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Eugene Conway, 69

By Mary Beth Roach

Onondaga County sheriff reflects on a career in law enforcement. He is retiring at the end of the year

Q: You’re retiring at the end of the year. What are some of the reasons behind your decision?
A: A variety of reasons. My initial plan was hopefully to serve two terms as sheriff. The first time was to become elected and then the second time being re-elected. To me, being re-elected is more of a validation of how I performed in the first term. I just turned 69. I feel that being 70 years old and in law enforcement is too old. I think it’s a younger profession. I just listened to a lot of advice.

Q: Do you have any plans for retirement?
A: I have family — I have children and grandchildren, so certainly spending more time with my family will be a priority.

Q: As you look over your career as sheriff, what would you say are some of your accomplishments?
A: I don’t know if I like using the word accomplishments. I’m proud of the fact that we have reached the highest levels of accreditation for all four departments. I’m proud of having an employee of the month and an employee of the year recognition every single month that I’ve been here. That has not been overlooked. Just proud of supporting the men and women of the sheriff’s office who continue to distinguish themselves.

Q: Is there anything you would like to do or accomplish before you leave office?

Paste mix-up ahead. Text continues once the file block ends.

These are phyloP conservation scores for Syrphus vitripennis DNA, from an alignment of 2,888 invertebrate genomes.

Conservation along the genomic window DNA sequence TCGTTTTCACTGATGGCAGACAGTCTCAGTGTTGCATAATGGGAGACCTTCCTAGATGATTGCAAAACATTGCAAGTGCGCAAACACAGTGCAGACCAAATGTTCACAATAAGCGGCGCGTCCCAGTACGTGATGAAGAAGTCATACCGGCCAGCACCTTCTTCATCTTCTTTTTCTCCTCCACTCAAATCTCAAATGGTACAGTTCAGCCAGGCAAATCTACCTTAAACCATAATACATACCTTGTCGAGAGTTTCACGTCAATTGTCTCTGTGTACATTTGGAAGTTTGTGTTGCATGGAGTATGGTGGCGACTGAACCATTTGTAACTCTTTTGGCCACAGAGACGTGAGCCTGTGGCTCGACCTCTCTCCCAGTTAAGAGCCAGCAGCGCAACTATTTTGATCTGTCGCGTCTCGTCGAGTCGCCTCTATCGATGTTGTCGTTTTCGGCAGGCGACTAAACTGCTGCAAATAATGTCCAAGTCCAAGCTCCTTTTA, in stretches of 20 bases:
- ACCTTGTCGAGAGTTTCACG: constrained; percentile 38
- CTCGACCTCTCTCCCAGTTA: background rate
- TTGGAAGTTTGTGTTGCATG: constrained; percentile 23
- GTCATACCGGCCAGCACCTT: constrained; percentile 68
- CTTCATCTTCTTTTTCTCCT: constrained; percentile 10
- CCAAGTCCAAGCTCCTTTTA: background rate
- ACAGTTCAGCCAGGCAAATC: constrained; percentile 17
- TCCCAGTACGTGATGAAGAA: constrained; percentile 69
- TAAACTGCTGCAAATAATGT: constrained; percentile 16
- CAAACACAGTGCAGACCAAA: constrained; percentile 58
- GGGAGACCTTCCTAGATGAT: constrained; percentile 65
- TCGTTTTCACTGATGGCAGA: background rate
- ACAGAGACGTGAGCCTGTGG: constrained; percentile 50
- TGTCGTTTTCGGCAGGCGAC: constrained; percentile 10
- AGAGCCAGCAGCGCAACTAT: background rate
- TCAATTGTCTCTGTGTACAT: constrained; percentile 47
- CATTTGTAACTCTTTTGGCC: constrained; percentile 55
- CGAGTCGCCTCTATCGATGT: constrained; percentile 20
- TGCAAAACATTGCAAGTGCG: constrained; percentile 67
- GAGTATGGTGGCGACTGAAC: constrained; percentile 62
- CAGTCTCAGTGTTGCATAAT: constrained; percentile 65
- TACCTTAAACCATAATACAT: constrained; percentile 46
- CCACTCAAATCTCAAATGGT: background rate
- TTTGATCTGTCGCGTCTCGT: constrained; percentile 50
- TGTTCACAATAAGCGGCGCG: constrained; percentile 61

A: Improve the facilities that we work out of. Our heliport, our property evidence unit, our headquarters building. They all need improvement as far as renovations. Actually, we’re trying to consolidate with the city police on property evidence. That has stalled. I don’t know why since consolidation was so important a couple, three years ago.

Q: Has there been a most favorite and a least favorite part of your job?
A: Most favorite is having the pleasure of promoting and recognizing people either on a monthly basis or at our annual awards ceremony and promoting those people who are deserving of promotion. Least favorite — attending police funerals.

Q: This job comes with some controversy and stress. How do you handle all that?
A: I’m a person who embraces challenges. I accept those challenges and that’s how I look at things that maybe difficult or controversial or what people say maybe impossible to achieve. It’s certainly stressful, but I have a great family that supports me and I have a lot of people that I work with and also outside work that I enjoy being with, so that helps.

Q: The sheriff’s department has been in the spotlight in recent months over various issues. How do you keep the morale up among your deputies?
A:Certainly through communication with them. I remind them quite often, and especially the new recruits, that we, as human beings, are imperfect. We make mistakes. Those mistakes are probably amplified more so than other occupations. But it’s important that we continue to try to put our best foot forward all the time because when we do, that reflects on all law enforcement, and when we don’t, that also reflects on everyone in law enforcement, regardless of the agency.

Q: With the spike in gun violence lately, and with your years of experience, how can we mitigate some of these tragedies?
A: I think it’s a big picture question. And my feeling is that somehow we have to get back to respecting people as human beings, have a value for life. These are more social issues. Respect for each other, unfortunately, seems to have been all but thrown out the window. We have no respect for human life, and our value system seems to have denigrated.